Green cochoa

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Green cochoa
Green Cochoa Khonoma Nagaland India 24.12.2016.jpg
Female of the species from Khonoma Nature Conservation and Tragopan Sanctuary, Nagaland, India
Cochoa viridis 2.jpg
A male
Scientific classification e
Kingdom: Animalia
Phylum: Chordata
Class: Aves
Order: Passeriformes
Family: Turdidae
Genus: Cochoa
Species: C. viridis
Binomial name
Cochoa viridis
Hodgson, 1836

The green cochoa (Cochoa viridis) is a bird species that was variously placed with the thrushes of family Turdidae or the related Muscicapidae (Old World flycatchers). It is considered closer to the former.[2]

Description[edit]

Lithograph by Gould, female above

This Himalayan thrush is moss green. The male has a blue crown, blue wings and tail with a broad black band on the tail. The female has a more greenish body with some rusty spots on the wing coverts. The secondaries and tertiaries have the base of the outer webs yellowish brown with very narrow blue edging, unlike in the male. In some plumages there is a white collar on the sides of the neck.[3][4] This form was once described as a new species Cochoa rothschildi.[5] First year birds have dark shaft streaks on the body feathers.[6]

A female green cochoa; note the characteristic rufous tinge on the wing panels

Distribution and habitat[edit]

The green cochoa is found in Cambodia, China, India, Laos, Myanmar, Nepal, Thailand, Vietnam, and possibly Bhutan. Its natural habitats are subtropical or tropical moist lowland forests and subtropical or tropical moist montane forests. They make seasonal movements that are not well understood. Their distribution in winter in India is unclear as the species is found only in summer. An old record from Uttaranchal (Nainital) is the westernmost record, and no recent records exist from Nepal. Most records are east of northwest Bengal.[3]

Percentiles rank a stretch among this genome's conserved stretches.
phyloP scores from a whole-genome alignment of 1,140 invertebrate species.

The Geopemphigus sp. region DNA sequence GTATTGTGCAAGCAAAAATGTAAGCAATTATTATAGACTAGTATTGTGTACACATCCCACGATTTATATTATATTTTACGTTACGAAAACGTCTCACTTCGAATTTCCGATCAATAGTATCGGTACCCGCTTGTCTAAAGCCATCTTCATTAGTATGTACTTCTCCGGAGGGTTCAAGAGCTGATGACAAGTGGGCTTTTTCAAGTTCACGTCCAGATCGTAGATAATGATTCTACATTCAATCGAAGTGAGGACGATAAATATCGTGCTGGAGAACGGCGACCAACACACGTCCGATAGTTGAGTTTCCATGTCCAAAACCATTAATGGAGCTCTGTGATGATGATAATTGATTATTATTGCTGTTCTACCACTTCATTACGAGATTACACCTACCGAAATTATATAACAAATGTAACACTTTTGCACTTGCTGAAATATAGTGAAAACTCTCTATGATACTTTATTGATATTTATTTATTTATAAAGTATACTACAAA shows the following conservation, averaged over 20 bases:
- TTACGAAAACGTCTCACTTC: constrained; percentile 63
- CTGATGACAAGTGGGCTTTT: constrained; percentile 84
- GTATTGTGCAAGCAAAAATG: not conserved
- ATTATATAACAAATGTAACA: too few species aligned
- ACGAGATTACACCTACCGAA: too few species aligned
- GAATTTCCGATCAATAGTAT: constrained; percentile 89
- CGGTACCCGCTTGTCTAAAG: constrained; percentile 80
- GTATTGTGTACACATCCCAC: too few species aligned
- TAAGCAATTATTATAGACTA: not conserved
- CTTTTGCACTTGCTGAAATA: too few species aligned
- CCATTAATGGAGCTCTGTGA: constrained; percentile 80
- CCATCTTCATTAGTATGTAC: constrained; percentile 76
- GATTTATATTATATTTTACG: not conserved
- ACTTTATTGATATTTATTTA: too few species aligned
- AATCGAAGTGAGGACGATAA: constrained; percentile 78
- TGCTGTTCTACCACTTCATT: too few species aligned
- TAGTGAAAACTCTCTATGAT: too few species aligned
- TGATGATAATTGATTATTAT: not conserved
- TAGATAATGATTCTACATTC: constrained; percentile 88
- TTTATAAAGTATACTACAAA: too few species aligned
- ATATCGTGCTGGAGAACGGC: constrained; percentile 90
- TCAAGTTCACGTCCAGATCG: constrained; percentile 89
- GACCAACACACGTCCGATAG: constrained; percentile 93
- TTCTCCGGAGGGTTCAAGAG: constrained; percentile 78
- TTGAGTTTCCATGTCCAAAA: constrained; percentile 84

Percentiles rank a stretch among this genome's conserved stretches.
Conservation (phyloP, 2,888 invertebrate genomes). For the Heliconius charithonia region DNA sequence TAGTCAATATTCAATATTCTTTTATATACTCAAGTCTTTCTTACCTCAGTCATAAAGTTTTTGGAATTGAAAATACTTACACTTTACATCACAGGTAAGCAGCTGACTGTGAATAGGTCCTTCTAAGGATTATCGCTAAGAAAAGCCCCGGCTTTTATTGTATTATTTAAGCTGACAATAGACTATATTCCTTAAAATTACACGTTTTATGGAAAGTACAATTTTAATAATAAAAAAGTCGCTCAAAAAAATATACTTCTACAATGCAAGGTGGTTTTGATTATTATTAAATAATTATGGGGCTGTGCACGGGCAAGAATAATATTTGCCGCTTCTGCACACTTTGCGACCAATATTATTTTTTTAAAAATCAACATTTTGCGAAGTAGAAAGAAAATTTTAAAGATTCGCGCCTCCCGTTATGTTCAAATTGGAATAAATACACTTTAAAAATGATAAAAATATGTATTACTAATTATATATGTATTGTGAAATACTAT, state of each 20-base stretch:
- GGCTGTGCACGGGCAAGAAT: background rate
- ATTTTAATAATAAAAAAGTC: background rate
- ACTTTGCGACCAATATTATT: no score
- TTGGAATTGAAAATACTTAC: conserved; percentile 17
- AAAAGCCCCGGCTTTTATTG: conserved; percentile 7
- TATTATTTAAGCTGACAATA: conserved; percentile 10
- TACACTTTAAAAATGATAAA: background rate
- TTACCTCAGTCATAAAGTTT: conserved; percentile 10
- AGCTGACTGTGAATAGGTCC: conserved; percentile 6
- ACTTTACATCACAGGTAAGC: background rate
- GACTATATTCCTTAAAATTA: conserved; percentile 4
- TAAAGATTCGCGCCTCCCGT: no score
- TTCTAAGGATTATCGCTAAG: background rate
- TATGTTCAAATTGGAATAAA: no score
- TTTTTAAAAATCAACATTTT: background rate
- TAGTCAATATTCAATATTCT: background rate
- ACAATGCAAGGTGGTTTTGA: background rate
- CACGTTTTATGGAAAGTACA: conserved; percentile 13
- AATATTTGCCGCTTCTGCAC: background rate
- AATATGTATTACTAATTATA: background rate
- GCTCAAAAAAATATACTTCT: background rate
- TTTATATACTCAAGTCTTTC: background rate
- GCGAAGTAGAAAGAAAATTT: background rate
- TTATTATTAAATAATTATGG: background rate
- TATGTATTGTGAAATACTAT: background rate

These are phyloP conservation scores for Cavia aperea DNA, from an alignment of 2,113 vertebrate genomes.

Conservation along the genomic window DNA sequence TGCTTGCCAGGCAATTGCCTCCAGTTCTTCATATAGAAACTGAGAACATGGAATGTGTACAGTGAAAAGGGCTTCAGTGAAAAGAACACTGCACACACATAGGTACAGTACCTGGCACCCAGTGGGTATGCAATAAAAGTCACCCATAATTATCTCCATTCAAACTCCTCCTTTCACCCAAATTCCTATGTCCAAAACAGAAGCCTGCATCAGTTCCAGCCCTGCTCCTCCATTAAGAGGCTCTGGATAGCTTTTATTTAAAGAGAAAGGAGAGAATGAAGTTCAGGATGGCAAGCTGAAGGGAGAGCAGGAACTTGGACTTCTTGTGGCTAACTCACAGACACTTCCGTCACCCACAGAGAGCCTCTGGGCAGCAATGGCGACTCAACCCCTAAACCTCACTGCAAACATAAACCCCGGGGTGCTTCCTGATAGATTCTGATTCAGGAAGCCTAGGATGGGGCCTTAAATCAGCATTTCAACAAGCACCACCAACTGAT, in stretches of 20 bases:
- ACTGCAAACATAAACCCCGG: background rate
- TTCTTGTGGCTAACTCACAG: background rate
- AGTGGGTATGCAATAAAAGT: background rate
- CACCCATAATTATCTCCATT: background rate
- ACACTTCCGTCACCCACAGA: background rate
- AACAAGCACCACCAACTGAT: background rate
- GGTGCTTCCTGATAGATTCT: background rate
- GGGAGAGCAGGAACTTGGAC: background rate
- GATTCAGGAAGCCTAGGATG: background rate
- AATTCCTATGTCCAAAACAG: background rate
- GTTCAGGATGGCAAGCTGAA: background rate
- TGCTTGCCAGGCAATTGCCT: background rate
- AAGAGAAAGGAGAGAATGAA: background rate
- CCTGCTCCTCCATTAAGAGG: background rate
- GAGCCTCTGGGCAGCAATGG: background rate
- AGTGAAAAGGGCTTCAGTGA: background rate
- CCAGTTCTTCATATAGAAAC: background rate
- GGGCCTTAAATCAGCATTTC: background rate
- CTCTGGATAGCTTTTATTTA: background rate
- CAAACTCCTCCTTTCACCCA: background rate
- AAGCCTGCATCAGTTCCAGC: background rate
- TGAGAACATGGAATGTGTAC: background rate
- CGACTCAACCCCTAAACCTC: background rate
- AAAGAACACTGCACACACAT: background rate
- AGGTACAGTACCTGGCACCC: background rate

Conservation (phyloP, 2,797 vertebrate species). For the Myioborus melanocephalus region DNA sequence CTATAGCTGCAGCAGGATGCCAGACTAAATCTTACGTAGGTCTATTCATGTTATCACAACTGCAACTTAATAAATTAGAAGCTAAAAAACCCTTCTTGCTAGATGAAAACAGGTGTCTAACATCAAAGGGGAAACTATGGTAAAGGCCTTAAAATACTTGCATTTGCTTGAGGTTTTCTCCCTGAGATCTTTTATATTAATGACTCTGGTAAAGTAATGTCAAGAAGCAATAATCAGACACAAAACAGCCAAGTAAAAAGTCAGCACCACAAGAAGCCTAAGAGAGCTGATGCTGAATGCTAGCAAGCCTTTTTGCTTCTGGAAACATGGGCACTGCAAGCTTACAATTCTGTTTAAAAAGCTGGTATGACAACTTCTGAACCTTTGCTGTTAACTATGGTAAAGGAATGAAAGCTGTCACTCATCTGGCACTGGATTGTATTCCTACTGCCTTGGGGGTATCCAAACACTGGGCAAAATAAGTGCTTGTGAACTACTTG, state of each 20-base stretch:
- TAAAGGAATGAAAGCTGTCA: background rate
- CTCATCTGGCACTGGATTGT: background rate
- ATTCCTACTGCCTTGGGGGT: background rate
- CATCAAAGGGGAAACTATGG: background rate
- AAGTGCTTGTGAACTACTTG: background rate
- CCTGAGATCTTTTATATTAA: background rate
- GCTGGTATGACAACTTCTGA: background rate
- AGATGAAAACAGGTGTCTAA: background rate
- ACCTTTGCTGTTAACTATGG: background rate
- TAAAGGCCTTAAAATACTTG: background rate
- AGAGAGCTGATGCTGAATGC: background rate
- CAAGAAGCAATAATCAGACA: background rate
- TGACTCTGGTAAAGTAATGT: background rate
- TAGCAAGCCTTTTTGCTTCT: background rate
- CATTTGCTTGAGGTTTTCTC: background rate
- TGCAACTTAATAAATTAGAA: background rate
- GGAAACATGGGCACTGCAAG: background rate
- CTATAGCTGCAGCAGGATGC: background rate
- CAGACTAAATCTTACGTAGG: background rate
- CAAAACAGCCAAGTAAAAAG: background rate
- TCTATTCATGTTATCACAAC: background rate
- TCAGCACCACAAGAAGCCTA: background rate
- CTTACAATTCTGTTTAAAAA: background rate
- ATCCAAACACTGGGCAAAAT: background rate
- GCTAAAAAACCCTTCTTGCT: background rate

Behaviour and ecology[edit]

Egg

The green cochoa is usually seen in pairs or small groups sitting in tall trees. They usually feed close to the ground, on mollusks, insects and berries. They sometimes launch aerial sallies to capture insects.[6] This species breeds in summer, and the nest is much like that of the purple cochoa, but is usually placed close to water. Both parents take turns incubating. The song is a thin and clear feeeee that dies away. Calls include a short high-pitched pok and harsh notes.[3][6]

The glossy eggs are ellipsoidal and densely speckled.[7]

References[edit]

  1. ^ BirdLife International (2012). "Cochoa viridis". IUCN Red List of Threatened Species. Version 2013.2. International Union for Conservation of Nature. Retrieved 26 November 2013. 
  2. ^ Sangster, G; Per Alström; Emma Forsmark; Urban Olsson (2010). "Multi-locus phylogenetic analysis of Old World chats and flycatchers reveals extensive paraphyly at family, subfamily and genus level (Aves: Muscicapidae)" (PDF). Molecular Phylogenetics and Evolution. 57 (1): 380–392. doi:10.1016/j.ympev.2010.07.008. PMID 20656044. 
  3. ^ a b c Rasmussen, PC; JC Anderton (2005). Birds of South Asia. The Ripley Guide. Volume 2. Smithsonian Institution and Lynx Edicions. p. 372. 
  4. ^ Oates, EW (1890). Fauna of British India. Birds. Volume 2. London: Taylor and Francis. pp. 160–161. 
  5. ^ Delacour, Jean (1942). "The Whistling Thrushes (Genus Myiophoneus)" (PDF). The Auk. 59 (2): 246–264. doi:10.2307/4079555. 
  6. ^ a b c Ali S; SD Ripley (1998). Handbook of the birds of India and Pakistan. Volume 9 (2nd ed.). Oxford University Press. pp. 19–20. 
  7. ^ Oates, EW (1905). Catalogue of the collection of birds' eggs in the British Museum. Volume 4. London: British Museum. p. 92.